Zauberlehrling – Friday Fictioneers Flash Fiction

Hop to  the InLinkz party!

Every Wednesday we get a new picture prompt for the Friday Fictioneers, a writing challenge graciously hosted by our Fairy Blog Mother Rochelle Wisoff-Fields.
The task of the challenge is to write a story: beginning, middle, and end, in 100 words or less. You can find all the Fictioneers’ stories when you click on the little frog. Please read, comment, and if you like, join the fun. Everyone is welcome.

Image © Dale Rogerson. Used with permission for this Friday Fictioneers Challenge only. Any other use of this image requires Dale’s permission. Thank you for the image, Dale!


The thing appeared in the middle of town. An inquisitive policeman touched it and got stuck. He screamed.

People rushed to the spot gawking. Those trying to free the man got stuck themselves. The cacophony of terrified screams was ear-shattering.

Police cordoned the area off but something like a siren’s song drew them closer and caught them as well.

After a while the screams turned into exhausted moans. The trapped people had become barely visible, something siphoned their essence out.

People left town. Only I remained, watching, and wondering how I would live with myself.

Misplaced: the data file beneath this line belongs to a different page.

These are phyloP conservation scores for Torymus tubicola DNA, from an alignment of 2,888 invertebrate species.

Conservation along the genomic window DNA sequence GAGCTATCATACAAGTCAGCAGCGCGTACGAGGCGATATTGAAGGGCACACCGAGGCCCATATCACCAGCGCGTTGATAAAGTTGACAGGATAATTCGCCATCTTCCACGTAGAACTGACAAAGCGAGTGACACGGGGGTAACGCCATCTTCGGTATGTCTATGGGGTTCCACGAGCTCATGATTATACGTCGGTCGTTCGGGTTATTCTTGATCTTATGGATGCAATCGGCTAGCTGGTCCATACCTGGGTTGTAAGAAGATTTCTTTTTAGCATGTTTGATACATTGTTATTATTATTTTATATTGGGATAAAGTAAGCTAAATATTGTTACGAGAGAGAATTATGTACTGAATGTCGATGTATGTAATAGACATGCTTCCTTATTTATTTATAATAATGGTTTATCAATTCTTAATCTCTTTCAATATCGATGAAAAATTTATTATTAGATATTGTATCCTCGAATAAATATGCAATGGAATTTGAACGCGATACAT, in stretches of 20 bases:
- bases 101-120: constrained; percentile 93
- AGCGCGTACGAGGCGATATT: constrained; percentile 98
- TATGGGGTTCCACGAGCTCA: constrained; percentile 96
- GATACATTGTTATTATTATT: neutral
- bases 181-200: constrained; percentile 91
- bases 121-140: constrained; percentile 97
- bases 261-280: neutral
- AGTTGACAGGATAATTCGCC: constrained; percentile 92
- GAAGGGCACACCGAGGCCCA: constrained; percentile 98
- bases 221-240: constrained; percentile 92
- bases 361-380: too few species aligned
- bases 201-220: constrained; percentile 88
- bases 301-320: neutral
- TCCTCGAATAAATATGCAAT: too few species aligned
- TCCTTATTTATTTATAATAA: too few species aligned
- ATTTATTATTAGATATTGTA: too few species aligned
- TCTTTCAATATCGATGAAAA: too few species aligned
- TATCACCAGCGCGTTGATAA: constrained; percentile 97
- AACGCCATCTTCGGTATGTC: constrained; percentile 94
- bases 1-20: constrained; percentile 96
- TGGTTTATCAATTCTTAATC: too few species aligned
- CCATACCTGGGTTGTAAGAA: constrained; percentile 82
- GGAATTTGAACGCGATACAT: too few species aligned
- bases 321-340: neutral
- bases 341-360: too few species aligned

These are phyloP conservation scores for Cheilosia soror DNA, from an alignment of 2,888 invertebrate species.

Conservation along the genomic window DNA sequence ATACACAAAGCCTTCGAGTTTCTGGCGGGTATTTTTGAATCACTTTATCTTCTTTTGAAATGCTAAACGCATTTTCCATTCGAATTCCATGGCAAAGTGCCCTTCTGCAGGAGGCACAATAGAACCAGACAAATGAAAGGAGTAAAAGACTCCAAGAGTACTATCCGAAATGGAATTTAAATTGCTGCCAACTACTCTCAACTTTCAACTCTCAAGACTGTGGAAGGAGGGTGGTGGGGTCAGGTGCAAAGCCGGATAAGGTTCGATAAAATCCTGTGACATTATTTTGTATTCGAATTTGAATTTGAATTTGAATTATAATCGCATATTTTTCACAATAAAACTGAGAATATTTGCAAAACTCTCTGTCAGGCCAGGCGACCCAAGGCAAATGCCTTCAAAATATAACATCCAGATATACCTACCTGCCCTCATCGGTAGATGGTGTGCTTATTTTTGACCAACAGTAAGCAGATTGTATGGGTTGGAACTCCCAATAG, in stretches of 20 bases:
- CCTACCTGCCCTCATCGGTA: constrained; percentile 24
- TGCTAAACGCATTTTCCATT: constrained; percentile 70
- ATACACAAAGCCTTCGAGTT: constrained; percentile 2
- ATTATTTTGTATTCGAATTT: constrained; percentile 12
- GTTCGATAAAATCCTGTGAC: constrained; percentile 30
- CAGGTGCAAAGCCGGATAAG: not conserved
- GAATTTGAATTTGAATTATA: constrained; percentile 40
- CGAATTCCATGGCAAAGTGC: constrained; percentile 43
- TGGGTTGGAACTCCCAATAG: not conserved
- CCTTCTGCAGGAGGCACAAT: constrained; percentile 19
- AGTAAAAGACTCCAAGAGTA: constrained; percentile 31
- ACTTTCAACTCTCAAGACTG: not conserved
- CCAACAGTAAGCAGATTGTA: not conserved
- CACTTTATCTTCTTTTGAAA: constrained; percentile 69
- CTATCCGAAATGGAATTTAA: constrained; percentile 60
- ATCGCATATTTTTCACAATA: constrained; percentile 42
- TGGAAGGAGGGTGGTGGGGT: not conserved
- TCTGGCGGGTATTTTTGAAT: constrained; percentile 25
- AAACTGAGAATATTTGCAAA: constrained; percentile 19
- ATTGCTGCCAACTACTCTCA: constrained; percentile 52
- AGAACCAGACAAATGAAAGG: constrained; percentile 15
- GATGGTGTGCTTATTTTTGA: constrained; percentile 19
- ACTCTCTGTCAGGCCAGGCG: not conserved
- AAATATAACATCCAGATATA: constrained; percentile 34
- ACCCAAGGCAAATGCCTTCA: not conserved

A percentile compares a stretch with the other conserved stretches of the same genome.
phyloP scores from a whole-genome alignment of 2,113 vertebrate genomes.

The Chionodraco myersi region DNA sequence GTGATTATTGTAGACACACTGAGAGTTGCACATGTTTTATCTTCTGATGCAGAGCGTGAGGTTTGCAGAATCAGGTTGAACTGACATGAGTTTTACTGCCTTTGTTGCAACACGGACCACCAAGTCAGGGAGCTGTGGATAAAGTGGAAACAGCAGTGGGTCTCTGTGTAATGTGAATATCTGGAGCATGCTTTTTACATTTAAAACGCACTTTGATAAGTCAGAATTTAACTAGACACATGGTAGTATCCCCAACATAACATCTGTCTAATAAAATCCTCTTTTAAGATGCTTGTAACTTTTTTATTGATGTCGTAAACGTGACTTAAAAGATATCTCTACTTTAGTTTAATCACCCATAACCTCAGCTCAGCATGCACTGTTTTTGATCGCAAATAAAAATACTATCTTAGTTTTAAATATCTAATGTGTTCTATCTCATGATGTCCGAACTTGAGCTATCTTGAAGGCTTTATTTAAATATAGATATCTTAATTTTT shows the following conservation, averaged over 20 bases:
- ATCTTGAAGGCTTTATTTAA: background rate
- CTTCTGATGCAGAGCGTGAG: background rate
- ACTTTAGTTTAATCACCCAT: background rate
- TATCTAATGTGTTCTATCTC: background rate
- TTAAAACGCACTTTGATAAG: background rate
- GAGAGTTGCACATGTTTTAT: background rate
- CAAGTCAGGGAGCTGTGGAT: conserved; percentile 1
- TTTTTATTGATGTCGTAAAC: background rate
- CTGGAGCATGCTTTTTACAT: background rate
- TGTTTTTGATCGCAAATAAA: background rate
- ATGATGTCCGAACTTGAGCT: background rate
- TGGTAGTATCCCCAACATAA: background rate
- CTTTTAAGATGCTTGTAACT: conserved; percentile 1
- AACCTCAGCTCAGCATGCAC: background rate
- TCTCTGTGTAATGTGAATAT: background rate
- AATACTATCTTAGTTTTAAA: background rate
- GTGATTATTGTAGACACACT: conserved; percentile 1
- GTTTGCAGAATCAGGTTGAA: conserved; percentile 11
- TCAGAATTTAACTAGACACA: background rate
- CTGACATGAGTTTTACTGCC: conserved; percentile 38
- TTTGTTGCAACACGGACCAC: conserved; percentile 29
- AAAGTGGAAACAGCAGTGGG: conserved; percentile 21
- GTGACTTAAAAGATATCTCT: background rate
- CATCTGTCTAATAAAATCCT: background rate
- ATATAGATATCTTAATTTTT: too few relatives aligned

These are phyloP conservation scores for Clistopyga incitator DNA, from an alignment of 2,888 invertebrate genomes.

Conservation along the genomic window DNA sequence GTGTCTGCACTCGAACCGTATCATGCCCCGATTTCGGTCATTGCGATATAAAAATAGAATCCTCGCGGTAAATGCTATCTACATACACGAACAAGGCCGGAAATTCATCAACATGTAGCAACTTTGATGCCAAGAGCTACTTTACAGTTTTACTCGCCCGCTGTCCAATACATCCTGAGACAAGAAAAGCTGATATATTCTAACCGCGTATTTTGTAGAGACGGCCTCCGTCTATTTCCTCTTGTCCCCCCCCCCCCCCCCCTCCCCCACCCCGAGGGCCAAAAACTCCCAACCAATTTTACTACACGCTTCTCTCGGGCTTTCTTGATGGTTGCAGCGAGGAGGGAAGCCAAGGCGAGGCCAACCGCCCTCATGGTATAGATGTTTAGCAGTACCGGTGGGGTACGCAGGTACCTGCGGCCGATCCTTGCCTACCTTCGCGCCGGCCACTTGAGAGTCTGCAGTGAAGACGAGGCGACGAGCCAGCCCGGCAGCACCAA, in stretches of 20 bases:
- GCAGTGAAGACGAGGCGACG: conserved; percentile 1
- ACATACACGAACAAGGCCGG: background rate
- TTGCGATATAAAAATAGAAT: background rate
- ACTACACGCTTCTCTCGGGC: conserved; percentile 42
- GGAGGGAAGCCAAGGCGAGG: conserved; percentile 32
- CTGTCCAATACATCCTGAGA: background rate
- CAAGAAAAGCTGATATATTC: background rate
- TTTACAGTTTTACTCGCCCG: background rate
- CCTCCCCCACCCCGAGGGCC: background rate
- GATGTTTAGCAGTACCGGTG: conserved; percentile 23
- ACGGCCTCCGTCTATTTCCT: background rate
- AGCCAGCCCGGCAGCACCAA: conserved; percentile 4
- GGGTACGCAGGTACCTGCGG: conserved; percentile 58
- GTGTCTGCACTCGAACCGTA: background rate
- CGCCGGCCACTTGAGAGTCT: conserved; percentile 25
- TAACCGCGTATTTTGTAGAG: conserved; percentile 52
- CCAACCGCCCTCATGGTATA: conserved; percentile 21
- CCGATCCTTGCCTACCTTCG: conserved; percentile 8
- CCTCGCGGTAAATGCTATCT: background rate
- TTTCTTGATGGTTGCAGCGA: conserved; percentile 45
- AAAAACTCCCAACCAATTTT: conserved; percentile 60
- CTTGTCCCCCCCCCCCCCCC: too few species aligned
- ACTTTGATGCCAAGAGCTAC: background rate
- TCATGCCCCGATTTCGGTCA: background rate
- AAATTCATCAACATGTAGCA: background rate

I had summoned that thing.

(100 words)

I pledge

When I first saw the picture I thought, great, so much going on there, will be easy to find something. Of course I was wrong and I had a really hard time this time around. I wrote, deleted, thought about it, wrote some more, deleted more…

That’s why I’m so late this week.

And: Zauberlehrling means The Magician’s Sorcerer’s Apprentice, it’s a poem by Goethe, somee of you may know it from Fantasia.


61 thoughts on “Zauberlehrling – Friday Fictioneers Flash Fiction

    1. Thank you! The goose girl was a part of the inspiration, yes. I first had no one be able to touch it with a few exceptions, but that got too long and didn’t go anywhere. Then the sticking idea came and while I wrote and edited, the thing started sucking the victims dry. And then of course this came into the mix from the poem:
      “Spirits that I’ve cited
      My commands ignore.”

      I put the link up above. 🙂

      Liked by 1 person

        1. I had to look it up. I don’t think the fairy tale I meant is the goose girl, the one I mean is the golden goose collected by the brothers Grimm. They wrote that it may have originated in Hesse. Grimm’s tales usually have several different versions, each a bit different in different places. Ludwig Bechstein has a similar tale called Schwan kleb an… I’m not sure if there is an English translation. It’s quite similar to the golden goose, only the boy gets a swan and a stick, and when someone wants a feather, he shouts “swan, get stuck” and people get stuck to the swan until he touches them with the stick. I’m sure I have read several other tales with a similar theme but I’ve read so many from so many different places over the years–can’t remember, sorry.

          Liked by 1 person